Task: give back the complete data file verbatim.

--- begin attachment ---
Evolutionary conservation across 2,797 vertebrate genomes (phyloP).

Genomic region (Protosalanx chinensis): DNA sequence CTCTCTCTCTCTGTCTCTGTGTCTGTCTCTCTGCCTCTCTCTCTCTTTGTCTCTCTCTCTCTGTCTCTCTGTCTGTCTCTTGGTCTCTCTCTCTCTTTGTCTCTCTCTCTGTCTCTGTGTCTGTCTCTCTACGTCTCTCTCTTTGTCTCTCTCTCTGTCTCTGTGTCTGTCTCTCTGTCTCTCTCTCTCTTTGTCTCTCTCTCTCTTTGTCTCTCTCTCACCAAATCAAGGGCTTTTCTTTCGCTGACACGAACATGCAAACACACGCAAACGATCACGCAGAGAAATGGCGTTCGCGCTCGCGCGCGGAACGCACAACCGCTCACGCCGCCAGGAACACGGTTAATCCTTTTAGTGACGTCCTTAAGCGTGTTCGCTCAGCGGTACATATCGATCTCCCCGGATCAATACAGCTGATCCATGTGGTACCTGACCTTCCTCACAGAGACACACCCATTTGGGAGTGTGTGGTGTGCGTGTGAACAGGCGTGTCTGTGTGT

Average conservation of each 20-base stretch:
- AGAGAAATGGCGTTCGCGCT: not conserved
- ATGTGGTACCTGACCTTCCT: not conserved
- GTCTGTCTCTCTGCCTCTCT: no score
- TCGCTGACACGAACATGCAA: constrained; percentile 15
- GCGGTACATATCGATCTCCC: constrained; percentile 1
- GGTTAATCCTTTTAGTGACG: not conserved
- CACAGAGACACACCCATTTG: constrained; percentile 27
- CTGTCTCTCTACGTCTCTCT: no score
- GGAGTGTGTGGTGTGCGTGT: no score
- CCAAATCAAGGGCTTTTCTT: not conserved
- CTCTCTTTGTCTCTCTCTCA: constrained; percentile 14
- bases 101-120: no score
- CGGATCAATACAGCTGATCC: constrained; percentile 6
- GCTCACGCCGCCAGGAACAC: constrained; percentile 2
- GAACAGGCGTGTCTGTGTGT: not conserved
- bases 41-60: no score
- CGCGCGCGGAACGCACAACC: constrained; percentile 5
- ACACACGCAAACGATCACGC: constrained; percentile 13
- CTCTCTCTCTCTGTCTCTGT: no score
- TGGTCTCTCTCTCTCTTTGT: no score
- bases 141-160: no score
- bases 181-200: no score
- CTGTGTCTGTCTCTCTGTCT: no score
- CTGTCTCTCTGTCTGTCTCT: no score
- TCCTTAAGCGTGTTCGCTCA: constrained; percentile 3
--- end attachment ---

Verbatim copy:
Evolutionary conservation across 2,797 vertebrate genomes (phyloP).

Genomic region (Protosalanx chinensis): DNA sequence CTCTCTCTCTCTGTCTCTGTGTCTGTCTCTCTGCCTCTCTCTCTCTTTGTCTCTCTCTCTCTGTCTCTCTGTCTGTCTCTTGGTCTCTCTCTCTCTTTGTCTCTCTCTCTGTCTCTGTGTCTGTCTCTCTACGTCTCTCTCTTTGTCTCTCTCTCTGTCTCTGTGTCTGTCTCTCTGTCTCTCTCTCTCTTTGTCTCTCTCTCTCTTTGTCTCTCTCTCACCAAATCAAGGGCTTTTCTTTCGCTGACACGAACATGCAAACACACGCAAACGATCACGCAGAGAAATGGCGTTCGCGCTCGCGCGCGGAACGCACAACCGCTCACGCCGCCAGGAACACGGTTAATCCTTTTAGTGACGTCCTTAAGCGTGTTCGCTCAGCGGTACATATCGATCTCCCCGGATCAATACAGCTGATCCATGTGGTACCTGACCTTCCTCACAGAGACACACCCATTTGGGAGTGTGTGGTGTGCGTGTGAACAGGCGTGTCTGTGTGT

Average conservation of each 20-base stretch:
- AGAGAAATGGCGTTCGCGCT: not conserved
- ATGTGGTACCTGACCTTCCT: not conserved
- GTCTGTCTCTCTGCCTCTCT: no score
- TCGCTGACACGAACATGCAA: constrained; percentile 15
- GCGGTACATATCGATCTCCC: constrained; percentile 1
- GGTTAATCCTTTTAGTGACG: not conserved
- CACAGAGACACACCCATTTG: constrained; percentile 27
- CTGTCTCTCTACGTCTCTCT: no score
- GGAGTGTGTGGTGTGCGTGT: no score
- CCAAATCAAGGGCTTTTCTT: not conserved
- CTCTCTTTGTCTCTCTCTCA: constrained; percentile 14
- bases 101-120: no score
- CGGATCAATACAGCTGATCC: constrained; percentile 6
- GCTCACGCCGCCAGGAACAC: constrained; percentile 2
- GAACAGGCGTGTCTGTGTGT: not conserved
- bases 41-60: no score
- CGCGCGCGGAACGCACAACC: constrained; percentile 5
- ACACACGCAAACGATCACGC: constrained; percentile 13
- CTCTCTCTCTCTGTCTCTGT: no score
- TGGTCTCTCTCTCTCTTTGT: no score
- bases 141-160: no score
- bases 181-200: no score
- CTGTGTCTGTCTCTCTGTCT: no score
- CTGTCTCTCTGTCTGTCTCT: no score
- TCCTTAAGCGTGTTCGCTCA: constrained; percentile 3